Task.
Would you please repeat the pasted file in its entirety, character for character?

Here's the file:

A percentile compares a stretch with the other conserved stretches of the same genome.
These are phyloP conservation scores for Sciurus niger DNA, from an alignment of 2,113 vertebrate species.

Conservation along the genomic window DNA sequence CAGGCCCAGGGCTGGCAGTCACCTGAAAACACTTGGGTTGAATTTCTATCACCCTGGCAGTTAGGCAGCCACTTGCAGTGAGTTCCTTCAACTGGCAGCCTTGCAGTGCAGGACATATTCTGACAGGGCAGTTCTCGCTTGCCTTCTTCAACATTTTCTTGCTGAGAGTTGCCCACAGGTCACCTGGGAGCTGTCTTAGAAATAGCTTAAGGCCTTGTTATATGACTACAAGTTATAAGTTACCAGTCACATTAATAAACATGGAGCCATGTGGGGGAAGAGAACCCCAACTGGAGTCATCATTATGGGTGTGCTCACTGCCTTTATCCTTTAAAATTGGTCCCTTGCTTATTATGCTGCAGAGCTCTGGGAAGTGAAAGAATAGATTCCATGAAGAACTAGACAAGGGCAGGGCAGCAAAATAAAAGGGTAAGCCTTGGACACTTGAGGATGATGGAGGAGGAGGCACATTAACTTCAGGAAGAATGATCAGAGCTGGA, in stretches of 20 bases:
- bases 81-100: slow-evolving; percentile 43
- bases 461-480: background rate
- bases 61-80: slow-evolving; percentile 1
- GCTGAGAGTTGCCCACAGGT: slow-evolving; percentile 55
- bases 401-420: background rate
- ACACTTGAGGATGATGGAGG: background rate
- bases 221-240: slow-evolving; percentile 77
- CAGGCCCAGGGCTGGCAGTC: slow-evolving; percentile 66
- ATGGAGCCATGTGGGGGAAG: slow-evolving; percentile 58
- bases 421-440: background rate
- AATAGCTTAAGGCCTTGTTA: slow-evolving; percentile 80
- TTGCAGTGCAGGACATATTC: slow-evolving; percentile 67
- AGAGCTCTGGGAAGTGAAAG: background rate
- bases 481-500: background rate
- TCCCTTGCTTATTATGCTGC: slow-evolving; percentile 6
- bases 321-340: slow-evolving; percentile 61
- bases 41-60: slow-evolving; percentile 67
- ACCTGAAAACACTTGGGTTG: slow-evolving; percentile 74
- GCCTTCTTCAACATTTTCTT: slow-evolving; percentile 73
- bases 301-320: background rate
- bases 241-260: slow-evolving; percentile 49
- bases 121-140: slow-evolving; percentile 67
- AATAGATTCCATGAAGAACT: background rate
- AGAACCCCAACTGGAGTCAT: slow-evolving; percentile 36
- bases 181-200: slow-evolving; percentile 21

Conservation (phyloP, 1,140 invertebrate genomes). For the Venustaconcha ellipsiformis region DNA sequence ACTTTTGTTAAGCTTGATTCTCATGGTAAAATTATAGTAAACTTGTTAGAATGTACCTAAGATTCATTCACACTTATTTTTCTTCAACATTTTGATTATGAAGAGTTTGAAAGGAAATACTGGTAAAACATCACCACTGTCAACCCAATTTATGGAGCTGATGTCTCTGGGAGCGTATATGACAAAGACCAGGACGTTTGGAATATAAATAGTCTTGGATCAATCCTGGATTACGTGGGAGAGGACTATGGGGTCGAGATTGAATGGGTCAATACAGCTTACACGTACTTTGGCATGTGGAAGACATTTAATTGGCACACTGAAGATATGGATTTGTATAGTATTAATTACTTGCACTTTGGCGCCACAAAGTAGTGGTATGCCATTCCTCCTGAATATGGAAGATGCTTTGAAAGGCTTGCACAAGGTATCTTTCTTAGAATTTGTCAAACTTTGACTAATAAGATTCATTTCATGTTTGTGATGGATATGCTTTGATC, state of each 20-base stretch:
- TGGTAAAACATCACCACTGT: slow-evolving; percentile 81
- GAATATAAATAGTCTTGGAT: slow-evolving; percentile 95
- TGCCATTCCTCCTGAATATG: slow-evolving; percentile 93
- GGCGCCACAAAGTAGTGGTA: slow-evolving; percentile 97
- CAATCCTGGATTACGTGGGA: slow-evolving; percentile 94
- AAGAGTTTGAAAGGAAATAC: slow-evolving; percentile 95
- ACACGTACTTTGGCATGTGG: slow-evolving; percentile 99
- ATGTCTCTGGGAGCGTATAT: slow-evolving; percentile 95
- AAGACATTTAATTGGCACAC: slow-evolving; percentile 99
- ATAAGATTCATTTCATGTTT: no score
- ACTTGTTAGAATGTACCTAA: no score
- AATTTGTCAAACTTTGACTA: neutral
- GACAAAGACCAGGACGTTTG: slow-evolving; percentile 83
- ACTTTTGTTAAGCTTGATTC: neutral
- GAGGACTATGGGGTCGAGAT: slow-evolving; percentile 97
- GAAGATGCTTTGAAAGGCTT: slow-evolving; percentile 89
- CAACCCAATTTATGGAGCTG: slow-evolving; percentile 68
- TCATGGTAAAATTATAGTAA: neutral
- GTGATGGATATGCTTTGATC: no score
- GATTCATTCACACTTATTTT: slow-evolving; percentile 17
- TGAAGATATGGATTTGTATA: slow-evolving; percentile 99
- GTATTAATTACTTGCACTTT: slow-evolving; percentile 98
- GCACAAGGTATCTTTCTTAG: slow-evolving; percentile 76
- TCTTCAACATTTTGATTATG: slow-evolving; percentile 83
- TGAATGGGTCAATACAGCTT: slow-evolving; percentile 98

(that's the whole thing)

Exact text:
A percentile compares a stretch with the other conserved stretches of the same genome.
These are phyloP conservation scores for Sciurus niger DNA, from an alignment of 2,113 vertebrate species.

Conservation along the genomic window DNA sequence CAGGCCCAGGGCTGGCAGTCACCTGAAAACACTTGGGTTGAATTTCTATCACCCTGGCAGTTAGGCAGCCACTTGCAGTGAGTTCCTTCAACTGGCAGCCTTGCAGTGCAGGACATATTCTGACAGGGCAGTTCTCGCTTGCCTTCTTCAACATTTTCTTGCTGAGAGTTGCCCACAGGTCACCTGGGAGCTGTCTTAGAAATAGCTTAAGGCCTTGTTATATGACTACAAGTTATAAGTTACCAGTCACATTAATAAACATGGAGCCATGTGGGGGAAGAGAACCCCAACTGGAGTCATCATTATGGGTGTGCTCACTGCCTTTATCCTTTAAAATTGGTCCCTTGCTTATTATGCTGCAGAGCTCTGGGAAGTGAAAGAATAGATTCCATGAAGAACTAGACAAGGGCAGGGCAGCAAAATAAAAGGGTAAGCCTTGGACACTTGAGGATGATGGAGGAGGAGGCACATTAACTTCAGGAAGAATGATCAGAGCTGGA, in stretches of 20 bases:
- bases 81-100: slow-evolving; percentile 43
- bases 461-480: background rate
- bases 61-80: slow-evolving; percentile 1
- GCTGAGAGTTGCCCACAGGT: slow-evolving; percentile 55
- bases 401-420: background rate
- ACACTTGAGGATGATGGAGG: background rate
- bases 221-240: slow-evolving; percentile 77
- CAGGCCCAGGGCTGGCAGTC: slow-evolving; percentile 66
- ATGGAGCCATGTGGGGGAAG: slow-evolving; percentile 58
- bases 421-440: background rate
- AATAGCTTAAGGCCTTGTTA: slow-evolving; percentile 80
- TTGCAGTGCAGGACATATTC: slow-evolving; percentile 67
- AGAGCTCTGGGAAGTGAAAG: background rate
- bases 481-500: background rate
- TCCCTTGCTTATTATGCTGC: slow-evolving; percentile 6
- bases 321-340: slow-evolving; percentile 61
- bases 41-60: slow-evolving; percentile 67
- ACCTGAAAACACTTGGGTTG: slow-evolving; percentile 74
- GCCTTCTTCAACATTTTCTT: slow-evolving; percentile 73
- bases 301-320: background rate
- bases 241-260: slow-evolving; percentile 49
- bases 121-140: slow-evolving; percentile 67
- AATAGATTCCATGAAGAACT: background rate
- AGAACCCCAACTGGAGTCAT: slow-evolving; percentile 36
- bases 181-200: slow-evolving; percentile 21

Conservation (phyloP, 1,140 invertebrate genomes). For the Venustaconcha ellipsiformis region DNA sequence ACTTTTGTTAAGCTTGATTCTCATGGTAAAATTATAGTAAACTTGTTAGAATGTACCTAAGATTCATTCACACTTATTTTTCTTCAACATTTTGATTATGAAGAGTTTGAAAGGAAATACTGGTAAAACATCACCACTGTCAACCCAATTTATGGAGCTGATGTCTCTGGGAGCGTATATGACAAAGACCAGGACGTTTGGAATATAAATAGTCTTGGATCAATCCTGGATTACGTGGGAGAGGACTATGGGGTCGAGATTGAATGGGTCAATACAGCTTACACGTACTTTGGCATGTGGAAGACATTTAATTGGCACACTGAAGATATGGATTTGTATAGTATTAATTACTTGCACTTTGGCGCCACAAAGTAGTGGTATGCCATTCCTCCTGAATATGGAAGATGCTTTGAAAGGCTTGCACAAGGTATCTTTCTTAGAATTTGTCAAACTTTGACTAATAAGATTCATTTCATGTTTGTGATGGATATGCTTTGATC, state of each 20-base stretch:
- TGGTAAAACATCACCACTGT: slow-evolving; percentile 81
- GAATATAAATAGTCTTGGAT: slow-evolving; percentile 95
- TGCCATTCCTCCTGAATATG: slow-evolving; percentile 93
- GGCGCCACAAAGTAGTGGTA: slow-evolving; percentile 97
- CAATCCTGGATTACGTGGGA: slow-evolving; percentile 94
- AAGAGTTTGAAAGGAAATAC: slow-evolving; percentile 95
- ACACGTACTTTGGCATGTGG: slow-evolving; percentile 99
- ATGTCTCTGGGAGCGTATAT: slow-evolving; percentile 95
- AAGACATTTAATTGGCACAC: slow-evolving; percentile 99
- ATAAGATTCATTTCATGTTT: no score
- ACTTGTTAGAATGTACCTAA: no score
- AATTTGTCAAACTTTGACTA: neutral
- GACAAAGACCAGGACGTTTG: slow-evolving; percentile 83
- ACTTTTGTTAAGCTTGATTC: neutral
- GAGGACTATGGGGTCGAGAT: slow-evolving; percentile 97
- GAAGATGCTTTGAAAGGCTT: slow-evolving; percentile 89
- CAACCCAATTTATGGAGCTG: slow-evolving; percentile 68
- TCATGGTAAAATTATAGTAA: neutral
- GTGATGGATATGCTTTGATC: no score
- GATTCATTCACACTTATTTT: slow-evolving; percentile 17
- TGAAGATATGGATTTGTATA: slow-evolving; percentile 99
- GTATTAATTACTTGCACTTT: slow-evolving; percentile 98
- GCACAAGGTATCTTTCTTAG: slow-evolving; percentile 76
- TCTTCAACATTTTGATTATG: slow-evolving; percentile 83
- TGAATGGGTCAATACAGCTT: slow-evolving; percentile 98